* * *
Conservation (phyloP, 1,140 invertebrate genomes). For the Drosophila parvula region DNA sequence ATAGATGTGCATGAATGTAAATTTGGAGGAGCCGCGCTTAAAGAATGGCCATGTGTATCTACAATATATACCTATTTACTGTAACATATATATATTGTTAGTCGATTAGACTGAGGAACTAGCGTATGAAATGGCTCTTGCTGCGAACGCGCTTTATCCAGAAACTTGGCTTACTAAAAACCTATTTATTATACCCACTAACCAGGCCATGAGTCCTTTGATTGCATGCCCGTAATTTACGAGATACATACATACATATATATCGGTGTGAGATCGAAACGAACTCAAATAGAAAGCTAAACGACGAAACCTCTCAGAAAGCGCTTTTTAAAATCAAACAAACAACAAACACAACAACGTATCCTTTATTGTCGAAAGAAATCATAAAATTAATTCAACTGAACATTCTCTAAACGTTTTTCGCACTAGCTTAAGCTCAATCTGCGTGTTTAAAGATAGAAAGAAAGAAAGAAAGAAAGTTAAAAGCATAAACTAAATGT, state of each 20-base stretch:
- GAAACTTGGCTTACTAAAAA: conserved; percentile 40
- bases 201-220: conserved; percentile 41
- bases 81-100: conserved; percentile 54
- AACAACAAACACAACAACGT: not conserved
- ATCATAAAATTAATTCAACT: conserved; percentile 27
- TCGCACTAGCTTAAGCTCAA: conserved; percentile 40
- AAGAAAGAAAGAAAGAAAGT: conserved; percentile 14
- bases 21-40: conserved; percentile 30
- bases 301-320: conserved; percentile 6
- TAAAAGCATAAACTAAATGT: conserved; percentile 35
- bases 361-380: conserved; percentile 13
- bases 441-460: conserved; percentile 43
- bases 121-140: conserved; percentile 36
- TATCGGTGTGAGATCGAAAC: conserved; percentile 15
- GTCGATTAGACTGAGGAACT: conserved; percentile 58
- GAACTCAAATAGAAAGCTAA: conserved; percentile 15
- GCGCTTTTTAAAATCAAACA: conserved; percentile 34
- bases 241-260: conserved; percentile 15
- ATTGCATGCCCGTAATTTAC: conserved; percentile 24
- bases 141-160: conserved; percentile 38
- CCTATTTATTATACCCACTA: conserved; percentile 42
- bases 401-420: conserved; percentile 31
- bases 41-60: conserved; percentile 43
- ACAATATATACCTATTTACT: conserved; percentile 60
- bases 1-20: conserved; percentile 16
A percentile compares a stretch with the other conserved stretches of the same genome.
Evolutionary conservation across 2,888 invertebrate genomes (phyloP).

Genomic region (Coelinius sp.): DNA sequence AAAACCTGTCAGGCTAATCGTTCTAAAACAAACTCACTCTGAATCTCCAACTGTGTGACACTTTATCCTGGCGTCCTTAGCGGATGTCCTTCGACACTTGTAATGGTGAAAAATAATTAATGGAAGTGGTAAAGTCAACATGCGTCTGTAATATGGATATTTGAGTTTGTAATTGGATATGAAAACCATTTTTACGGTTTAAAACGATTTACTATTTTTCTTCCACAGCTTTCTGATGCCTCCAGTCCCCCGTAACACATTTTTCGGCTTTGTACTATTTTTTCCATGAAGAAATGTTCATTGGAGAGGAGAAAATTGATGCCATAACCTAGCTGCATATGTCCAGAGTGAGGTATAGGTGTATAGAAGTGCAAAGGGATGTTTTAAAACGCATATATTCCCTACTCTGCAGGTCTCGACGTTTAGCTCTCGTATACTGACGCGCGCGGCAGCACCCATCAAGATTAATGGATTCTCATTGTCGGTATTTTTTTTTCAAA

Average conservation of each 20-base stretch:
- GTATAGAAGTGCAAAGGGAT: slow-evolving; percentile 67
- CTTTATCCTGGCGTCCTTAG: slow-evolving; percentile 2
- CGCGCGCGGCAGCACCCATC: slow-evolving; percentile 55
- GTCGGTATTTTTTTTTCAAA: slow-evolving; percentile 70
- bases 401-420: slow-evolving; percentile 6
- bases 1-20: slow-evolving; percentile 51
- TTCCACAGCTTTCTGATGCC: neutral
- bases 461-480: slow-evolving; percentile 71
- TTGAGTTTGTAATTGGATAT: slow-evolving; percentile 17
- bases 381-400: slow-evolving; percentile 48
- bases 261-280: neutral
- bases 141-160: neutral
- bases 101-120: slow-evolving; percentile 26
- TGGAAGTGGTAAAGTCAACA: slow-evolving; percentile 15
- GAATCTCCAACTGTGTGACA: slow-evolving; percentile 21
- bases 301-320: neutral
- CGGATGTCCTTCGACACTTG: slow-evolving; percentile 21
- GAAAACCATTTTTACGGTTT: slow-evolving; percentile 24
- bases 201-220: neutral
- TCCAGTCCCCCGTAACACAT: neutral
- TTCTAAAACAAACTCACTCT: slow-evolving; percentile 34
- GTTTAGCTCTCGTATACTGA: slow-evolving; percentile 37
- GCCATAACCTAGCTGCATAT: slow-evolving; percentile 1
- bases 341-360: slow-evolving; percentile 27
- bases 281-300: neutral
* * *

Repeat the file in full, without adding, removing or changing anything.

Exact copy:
Conservation (phyloP, 1,140 invertebrate genomes). For the Drosophila parvula region DNA sequence ATAGATGTGCATGAATGTAAATTTGGAGGAGCCGCGCTTAAAGAATGGCCATGTGTATCTACAATATATACCTATTTACTGTAACATATATATATTGTTAGTCGATTAGACTGAGGAACTAGCGTATGAAATGGCTCTTGCTGCGAACGCGCTTTATCCAGAAACTTGGCTTACTAAAAACCTATTTATTATACCCACTAACCAGGCCATGAGTCCTTTGATTGCATGCCCGTAATTTACGAGATACATACATACATATATATCGGTGTGAGATCGAAACGAACTCAAATAGAAAGCTAAACGACGAAACCTCTCAGAAAGCGCTTTTTAAAATCAAACAAACAACAAACACAACAACGTATCCTTTATTGTCGAAAGAAATCATAAAATTAATTCAACTGAACATTCTCTAAACGTTTTTCGCACTAGCTTAAGCTCAATCTGCGTGTTTAAAGATAGAAAGAAAGAAAGAAAGAAAGTTAAAAGCATAAACTAAATGT, state of each 20-base stretch:
- GAAACTTGGCTTACTAAAAA: conserved; percentile 40
- bases 201-220: conserved; percentile 41
- bases 81-100: conserved; percentile 54
- AACAACAAACACAACAACGT: not conserved
- ATCATAAAATTAATTCAACT: conserved; percentile 27
- TCGCACTAGCTTAAGCTCAA: conserved; percentile 40
- AAGAAAGAAAGAAAGAAAGT: conserved; percentile 14
- bases 21-40: conserved; percentile 30
- bases 301-320: conserved; percentile 6
- TAAAAGCATAAACTAAATGT: conserved; percentile 35
- bases 361-380: conserved; percentile 13
- bases 441-460: conserved; percentile 43
- bases 121-140: conserved; percentile 36
- TATCGGTGTGAGATCGAAAC: conserved; percentile 15
- GTCGATTAGACTGAGGAACT: conserved; percentile 58
- GAACTCAAATAGAAAGCTAA: conserved; percentile 15
- GCGCTTTTTAAAATCAAACA: conserved; percentile 34
- bases 241-260: conserved; percentile 15
- ATTGCATGCCCGTAATTTAC: conserved; percentile 24
- bases 141-160: conserved; percentile 38
- CCTATTTATTATACCCACTA: conserved; percentile 42
- bases 401-420: conserved; percentile 31
- bases 41-60: conserved; percentile 43
- ACAATATATACCTATTTACT: conserved; percentile 60
- bases 1-20: conserved; percentile 16
A percentile compares a stretch with the other conserved stretches of the same genome.
Evolutionary conservation across 2,888 invertebrate genomes (phyloP).

Genomic region (Coelinius sp.): DNA sequence AAAACCTGTCAGGCTAATCGTTCTAAAACAAACTCACTCTGAATCTCCAACTGTGTGACACTTTATCCTGGCGTCCTTAGCGGATGTCCTTCGACACTTGTAATGGTGAAAAATAATTAATGGAAGTGGTAAAGTCAACATGCGTCTGTAATATGGATATTTGAGTTTGTAATTGGATATGAAAACCATTTTTACGGTTTAAAACGATTTACTATTTTTCTTCCACAGCTTTCTGATGCCTCCAGTCCCCCGTAACACATTTTTCGGCTTTGTACTATTTTTTCCATGAAGAAATGTTCATTGGAGAGGAGAAAATTGATGCCATAACCTAGCTGCATATGTCCAGAGTGAGGTATAGGTGTATAGAAGTGCAAAGGGATGTTTTAAAACGCATATATTCCCTACTCTGCAGGTCTCGACGTTTAGCTCTCGTATACTGACGCGCGCGGCAGCACCCATCAAGATTAATGGATTCTCATTGTCGGTATTTTTTTTTCAAA

Average conservation of each 20-base stretch:
- GTATAGAAGTGCAAAGGGAT: slow-evolving; percentile 67
- CTTTATCCTGGCGTCCTTAG: slow-evolving; percentile 2
- CGCGCGCGGCAGCACCCATC: slow-evolving; percentile 55
- GTCGGTATTTTTTTTTCAAA: slow-evolving; percentile 70
- bases 401-420: slow-evolving; percentile 6
- bases 1-20: slow-evolving; percentile 51
- TTCCACAGCTTTCTGATGCC: neutral
- bases 461-480: slow-evolving; percentile 71
- TTGAGTTTGTAATTGGATAT: slow-evolving; percentile 17
- bases 381-400: slow-evolving; percentile 48
- bases 261-280: neutral
- bases 141-160: neutral
- bases 101-120: slow-evolving; percentile 26
- TGGAAGTGGTAAAGTCAACA: slow-evolving; percentile 15
- GAATCTCCAACTGTGTGACA: slow-evolving; percentile 21
- bases 301-320: neutral
- CGGATGTCCTTCGACACTTG: slow-evolving; percentile 21
- GAAAACCATTTTTACGGTTT: slow-evolving; percentile 24
- bases 201-220: neutral
- TCCAGTCCCCCGTAACACAT: neutral
- TTCTAAAACAAACTCACTCT: slow-evolving; percentile 34
- GTTTAGCTCTCGTATACTGA: slow-evolving; percentile 37
- GCCATAACCTAGCTGCATAT: slow-evolving; percentile 1
- bases 341-360: slow-evolving; percentile 27
- bases 281-300: neutral